10. Tobacco Tax Increase: The House proposal raises the tax rate on tobacco products and expands the tax to vaping products.
11. IRA Reforms: The legislation disallows new contributions to Individual Retirement Accounts if a balance exceeds $10mm. The legislation also requires distributions when account balances reach a certain level.
12. Income Deduction Limitations For Highly Compensated Executives: The legislation limits deductions for employees with compensation over $1mm of income and applies to the top five paid employees in 2022.
13. IRS Enforcement: Allows for $80bn of IRS audits of high-income taxpayers. The Congressional Budget Office says this could yield $200bn of revenue over 10 years.
14. Advanced Refunding of Municipal Bonds: The legislation reinstates the tax exemption on interest from state and local government refunding bonds.
15. Build American Bonds 2.0: The legislation proposes to reinstate a version of Build America Bonds, which allows qualified infrastructure bonds to receive an applicable percentage of interest to finance infrastructure projects.
16. Direct Price Negotiation: The legislation allows for the US government to negotiate the price of drugs for Medicare for 25 drugs in 2025 and 50 drugs thereafter. The amount charged cannot exceed 120% of the volume-weighted average of the price in six countries selling those drugs. If enacted, this is a major change in the drug reimbursement system and a very large haircut to pharma.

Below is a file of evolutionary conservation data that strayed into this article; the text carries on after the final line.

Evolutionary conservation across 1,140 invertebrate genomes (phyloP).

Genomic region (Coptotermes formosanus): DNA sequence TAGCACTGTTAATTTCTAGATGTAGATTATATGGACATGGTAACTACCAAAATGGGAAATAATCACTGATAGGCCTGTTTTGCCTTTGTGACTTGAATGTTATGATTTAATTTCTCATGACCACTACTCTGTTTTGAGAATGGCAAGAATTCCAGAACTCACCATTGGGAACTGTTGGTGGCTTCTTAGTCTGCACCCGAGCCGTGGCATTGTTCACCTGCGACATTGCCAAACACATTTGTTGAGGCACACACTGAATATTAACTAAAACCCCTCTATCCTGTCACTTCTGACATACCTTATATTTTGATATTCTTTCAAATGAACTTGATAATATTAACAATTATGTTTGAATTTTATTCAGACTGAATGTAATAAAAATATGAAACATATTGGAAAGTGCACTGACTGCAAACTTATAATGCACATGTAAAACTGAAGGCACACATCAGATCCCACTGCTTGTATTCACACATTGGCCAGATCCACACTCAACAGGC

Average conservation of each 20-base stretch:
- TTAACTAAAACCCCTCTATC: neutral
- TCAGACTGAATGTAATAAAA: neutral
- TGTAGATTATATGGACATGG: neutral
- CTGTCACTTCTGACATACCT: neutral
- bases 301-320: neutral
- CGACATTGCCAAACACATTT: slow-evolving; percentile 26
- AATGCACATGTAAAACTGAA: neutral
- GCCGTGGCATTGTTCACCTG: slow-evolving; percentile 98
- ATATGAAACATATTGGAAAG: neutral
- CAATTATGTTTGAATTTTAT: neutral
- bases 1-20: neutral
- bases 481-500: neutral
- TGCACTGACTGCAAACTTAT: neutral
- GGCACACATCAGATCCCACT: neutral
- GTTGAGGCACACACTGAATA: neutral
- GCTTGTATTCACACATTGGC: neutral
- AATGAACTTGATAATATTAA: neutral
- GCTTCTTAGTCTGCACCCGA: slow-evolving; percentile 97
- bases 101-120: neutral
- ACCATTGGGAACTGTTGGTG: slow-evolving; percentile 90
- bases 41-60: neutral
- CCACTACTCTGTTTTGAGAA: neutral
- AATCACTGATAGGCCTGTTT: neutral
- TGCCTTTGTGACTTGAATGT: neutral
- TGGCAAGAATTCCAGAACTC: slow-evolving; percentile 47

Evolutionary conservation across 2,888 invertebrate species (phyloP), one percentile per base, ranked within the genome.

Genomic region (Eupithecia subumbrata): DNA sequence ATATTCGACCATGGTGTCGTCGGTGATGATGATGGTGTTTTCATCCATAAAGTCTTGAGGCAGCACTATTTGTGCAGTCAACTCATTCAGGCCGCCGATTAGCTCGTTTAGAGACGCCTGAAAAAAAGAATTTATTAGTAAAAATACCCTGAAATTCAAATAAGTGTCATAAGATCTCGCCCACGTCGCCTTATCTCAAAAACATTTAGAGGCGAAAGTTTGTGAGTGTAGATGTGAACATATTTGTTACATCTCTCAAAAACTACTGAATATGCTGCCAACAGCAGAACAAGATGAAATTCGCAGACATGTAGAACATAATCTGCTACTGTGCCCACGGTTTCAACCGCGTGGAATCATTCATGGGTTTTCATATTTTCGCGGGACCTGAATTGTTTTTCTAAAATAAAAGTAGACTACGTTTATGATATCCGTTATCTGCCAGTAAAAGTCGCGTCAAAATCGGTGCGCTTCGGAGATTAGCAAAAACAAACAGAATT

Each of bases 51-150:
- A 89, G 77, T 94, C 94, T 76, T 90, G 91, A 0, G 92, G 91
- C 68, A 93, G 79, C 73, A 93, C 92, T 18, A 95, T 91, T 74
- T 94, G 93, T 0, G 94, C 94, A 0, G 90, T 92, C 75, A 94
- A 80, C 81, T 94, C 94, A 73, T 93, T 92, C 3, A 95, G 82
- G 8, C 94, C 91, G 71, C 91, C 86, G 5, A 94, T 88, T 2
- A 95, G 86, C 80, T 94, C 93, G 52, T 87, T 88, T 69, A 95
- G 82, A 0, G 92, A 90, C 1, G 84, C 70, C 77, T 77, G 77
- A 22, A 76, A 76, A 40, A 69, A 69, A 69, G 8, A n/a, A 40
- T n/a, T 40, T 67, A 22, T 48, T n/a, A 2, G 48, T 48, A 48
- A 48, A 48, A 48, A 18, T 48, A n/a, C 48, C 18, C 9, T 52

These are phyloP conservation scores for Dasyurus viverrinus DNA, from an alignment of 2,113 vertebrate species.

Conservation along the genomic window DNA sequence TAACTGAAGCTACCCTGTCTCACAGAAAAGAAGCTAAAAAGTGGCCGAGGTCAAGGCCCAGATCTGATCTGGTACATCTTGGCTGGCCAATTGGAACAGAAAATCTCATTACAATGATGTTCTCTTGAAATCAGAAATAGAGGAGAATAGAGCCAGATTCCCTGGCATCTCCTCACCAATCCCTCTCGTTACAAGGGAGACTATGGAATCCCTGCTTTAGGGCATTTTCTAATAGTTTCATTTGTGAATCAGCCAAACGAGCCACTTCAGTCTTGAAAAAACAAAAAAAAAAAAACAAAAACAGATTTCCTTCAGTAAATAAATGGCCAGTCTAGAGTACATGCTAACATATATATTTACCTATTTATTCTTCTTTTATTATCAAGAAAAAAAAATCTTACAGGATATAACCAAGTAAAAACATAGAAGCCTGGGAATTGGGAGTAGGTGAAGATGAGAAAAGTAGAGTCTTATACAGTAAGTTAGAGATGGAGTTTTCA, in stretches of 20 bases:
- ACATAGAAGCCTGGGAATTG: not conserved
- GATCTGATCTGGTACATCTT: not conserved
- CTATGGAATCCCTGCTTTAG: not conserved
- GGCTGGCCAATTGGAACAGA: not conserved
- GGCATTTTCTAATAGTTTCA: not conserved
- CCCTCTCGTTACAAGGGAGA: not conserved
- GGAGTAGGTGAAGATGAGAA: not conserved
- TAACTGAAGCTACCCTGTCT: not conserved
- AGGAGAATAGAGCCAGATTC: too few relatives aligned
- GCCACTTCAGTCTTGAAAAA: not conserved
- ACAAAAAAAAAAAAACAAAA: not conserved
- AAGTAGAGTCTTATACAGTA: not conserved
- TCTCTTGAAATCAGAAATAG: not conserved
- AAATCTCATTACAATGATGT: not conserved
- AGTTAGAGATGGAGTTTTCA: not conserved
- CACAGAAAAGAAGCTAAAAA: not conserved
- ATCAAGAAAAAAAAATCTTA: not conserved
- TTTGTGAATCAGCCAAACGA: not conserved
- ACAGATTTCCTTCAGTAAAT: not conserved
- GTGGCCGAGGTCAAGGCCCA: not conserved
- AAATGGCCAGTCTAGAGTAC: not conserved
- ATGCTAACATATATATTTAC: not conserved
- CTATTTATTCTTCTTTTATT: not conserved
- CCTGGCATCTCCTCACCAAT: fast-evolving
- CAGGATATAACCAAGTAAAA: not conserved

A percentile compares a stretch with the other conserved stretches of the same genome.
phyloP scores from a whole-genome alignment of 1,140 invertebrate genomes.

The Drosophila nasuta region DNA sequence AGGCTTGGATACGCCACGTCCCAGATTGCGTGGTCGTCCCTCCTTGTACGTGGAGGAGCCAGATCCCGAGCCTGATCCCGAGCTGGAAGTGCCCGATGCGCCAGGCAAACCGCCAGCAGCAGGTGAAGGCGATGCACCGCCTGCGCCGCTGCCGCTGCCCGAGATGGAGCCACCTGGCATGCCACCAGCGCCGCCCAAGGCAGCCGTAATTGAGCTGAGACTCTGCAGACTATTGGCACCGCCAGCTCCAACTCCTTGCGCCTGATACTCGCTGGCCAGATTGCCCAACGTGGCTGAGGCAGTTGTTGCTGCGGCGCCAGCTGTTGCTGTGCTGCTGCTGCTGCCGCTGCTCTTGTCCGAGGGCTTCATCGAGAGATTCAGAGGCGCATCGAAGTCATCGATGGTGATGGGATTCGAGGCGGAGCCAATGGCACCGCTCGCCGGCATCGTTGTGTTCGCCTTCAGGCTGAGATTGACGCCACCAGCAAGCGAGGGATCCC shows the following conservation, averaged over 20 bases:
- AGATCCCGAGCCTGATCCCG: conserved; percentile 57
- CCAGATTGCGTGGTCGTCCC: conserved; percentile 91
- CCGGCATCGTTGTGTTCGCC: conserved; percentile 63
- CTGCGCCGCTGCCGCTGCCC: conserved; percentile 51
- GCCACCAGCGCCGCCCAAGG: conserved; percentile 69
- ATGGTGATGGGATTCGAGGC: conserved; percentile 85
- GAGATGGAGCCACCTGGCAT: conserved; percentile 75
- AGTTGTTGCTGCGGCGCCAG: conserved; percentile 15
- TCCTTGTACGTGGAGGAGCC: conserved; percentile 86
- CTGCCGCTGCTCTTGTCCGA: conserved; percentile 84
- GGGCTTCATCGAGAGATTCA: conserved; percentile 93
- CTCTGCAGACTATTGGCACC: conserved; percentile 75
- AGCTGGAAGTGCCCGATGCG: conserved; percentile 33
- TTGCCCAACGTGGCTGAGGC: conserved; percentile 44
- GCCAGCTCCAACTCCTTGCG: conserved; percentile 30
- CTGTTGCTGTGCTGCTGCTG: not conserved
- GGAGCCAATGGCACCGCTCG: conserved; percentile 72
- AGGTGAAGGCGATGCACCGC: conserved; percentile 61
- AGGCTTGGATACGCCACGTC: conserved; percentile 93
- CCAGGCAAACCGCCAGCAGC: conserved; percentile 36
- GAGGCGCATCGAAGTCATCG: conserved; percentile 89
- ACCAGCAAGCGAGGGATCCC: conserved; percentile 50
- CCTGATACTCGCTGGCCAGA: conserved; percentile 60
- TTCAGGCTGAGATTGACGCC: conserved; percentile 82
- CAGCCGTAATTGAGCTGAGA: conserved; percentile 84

17. Medicare Part B And Medicare Part D Inflation Rebates: Pharma manufacturers would be required to provide rebates should they raise prices for drugs above the rate of inflation in the Medicare prescription drug programs.
Chart reflects price changes, not total return. Because it does not include dividends or splits, it should not be used to benchmark performance of specific investments. Data provided by FactSet.
Futures Movers: Oil rises as U.S. production worries ling...
Oil futures moved higher Monday, finding support on concerns about output in the Gulf of Mexico in the aftermath of Hurricane Ida.
Sep 13, 2021
Toyota Shares Dip After Unveiling More Production Cuts
Toyota Motor Corp. shares posted their biggest drop in three weeks after the company slashed its fiscal year production outlook by about 300,000 cars
Sep 13, 2021
Fed Prepares for November Reduction in Bond Buying
Phasing out the Federal Reserve's pandemic-era stimulus by the middle of 2022 could clear the path for an interest-rate increase.
Wall Street Journal
Sep 10, 2021